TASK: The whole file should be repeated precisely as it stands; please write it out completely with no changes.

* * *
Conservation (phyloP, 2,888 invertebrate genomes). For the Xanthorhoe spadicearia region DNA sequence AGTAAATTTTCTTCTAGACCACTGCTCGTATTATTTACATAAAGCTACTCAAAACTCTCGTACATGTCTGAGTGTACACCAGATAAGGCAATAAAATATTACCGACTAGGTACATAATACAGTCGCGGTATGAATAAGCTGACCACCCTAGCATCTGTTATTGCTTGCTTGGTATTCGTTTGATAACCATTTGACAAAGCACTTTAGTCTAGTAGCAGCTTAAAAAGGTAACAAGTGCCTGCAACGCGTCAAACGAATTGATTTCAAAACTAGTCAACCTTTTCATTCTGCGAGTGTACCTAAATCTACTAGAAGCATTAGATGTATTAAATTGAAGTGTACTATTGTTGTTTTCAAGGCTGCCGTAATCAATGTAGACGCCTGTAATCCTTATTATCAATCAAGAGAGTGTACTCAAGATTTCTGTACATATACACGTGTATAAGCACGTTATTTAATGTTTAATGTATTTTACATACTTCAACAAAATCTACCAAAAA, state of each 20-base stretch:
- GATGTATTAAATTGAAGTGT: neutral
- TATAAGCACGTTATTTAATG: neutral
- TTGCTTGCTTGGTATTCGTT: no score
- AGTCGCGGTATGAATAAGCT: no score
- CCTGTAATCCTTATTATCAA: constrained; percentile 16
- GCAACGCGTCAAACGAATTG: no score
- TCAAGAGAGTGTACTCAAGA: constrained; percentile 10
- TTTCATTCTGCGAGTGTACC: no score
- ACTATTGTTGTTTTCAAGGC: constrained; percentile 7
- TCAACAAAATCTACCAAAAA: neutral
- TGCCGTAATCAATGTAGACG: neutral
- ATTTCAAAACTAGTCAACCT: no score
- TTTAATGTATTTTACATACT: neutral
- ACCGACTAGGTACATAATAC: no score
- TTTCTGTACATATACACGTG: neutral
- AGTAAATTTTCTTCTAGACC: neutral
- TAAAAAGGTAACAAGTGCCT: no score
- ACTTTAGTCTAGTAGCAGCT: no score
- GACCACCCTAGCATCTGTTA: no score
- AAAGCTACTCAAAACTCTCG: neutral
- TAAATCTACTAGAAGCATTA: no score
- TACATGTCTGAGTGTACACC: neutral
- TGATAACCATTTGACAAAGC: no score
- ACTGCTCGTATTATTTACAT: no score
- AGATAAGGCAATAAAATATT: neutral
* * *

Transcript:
Conservation (phyloP, 2,888 invertebrate genomes). For the Xanthorhoe spadicearia region DNA sequence AGTAAATTTTCTTCTAGACCACTGCTCGTATTATTTACATAAAGCTACTCAAAACTCTCGTACATGTCTGAGTGTACACCAGATAAGGCAATAAAATATTACCGACTAGGTACATAATACAGTCGCGGTATGAATAAGCTGACCACCCTAGCATCTGTTATTGCTTGCTTGGTATTCGTTTGATAACCATTTGACAAAGCACTTTAGTCTAGTAGCAGCTTAAAAAGGTAACAAGTGCCTGCAACGCGTCAAACGAATTGATTTCAAAACTAGTCAACCTTTTCATTCTGCGAGTGTACCTAAATCTACTAGAAGCATTAGATGTATTAAATTGAAGTGTACTATTGTTGTTTTCAAGGCTGCCGTAATCAATGTAGACGCCTGTAATCCTTATTATCAATCAAGAGAGTGTACTCAAGATTTCTGTACATATACACGTGTATAAGCACGTTATTTAATGTTTAATGTATTTTACATACTTCAACAAAATCTACCAAAAA, state of each 20-base stretch:
- GATGTATTAAATTGAAGTGT: neutral
- TATAAGCACGTTATTTAATG: neutral
- TTGCTTGCTTGGTATTCGTT: no score
- AGTCGCGGTATGAATAAGCT: no score
- CCTGTAATCCTTATTATCAA: constrained; percentile 16
- GCAACGCGTCAAACGAATTG: no score
- TCAAGAGAGTGTACTCAAGA: constrained; percentile 10
- TTTCATTCTGCGAGTGTACC: no score
- ACTATTGTTGTTTTCAAGGC: constrained; percentile 7
- TCAACAAAATCTACCAAAAA: neutral
- TGCCGTAATCAATGTAGACG: neutral
- ATTTCAAAACTAGTCAACCT: no score
- TTTAATGTATTTTACATACT: neutral
- ACCGACTAGGTACATAATAC: no score
- TTTCTGTACATATACACGTG: neutral
- AGTAAATTTTCTTCTAGACC: neutral
- TAAAAAGGTAACAAGTGCCT: no score
- ACTTTAGTCTAGTAGCAGCT: no score
- GACCACCCTAGCATCTGTTA: no score
- AAAGCTACTCAAAACTCTCG: neutral
- TAAATCTACTAGAAGCATTA: no score
- TACATGTCTGAGTGTACACC: neutral
- TGATAACCATTTGACAAAGC: no score
- ACTGCTCGTATTATTTACAT: no score
- AGATAAGGCAATAAAATATT: neutral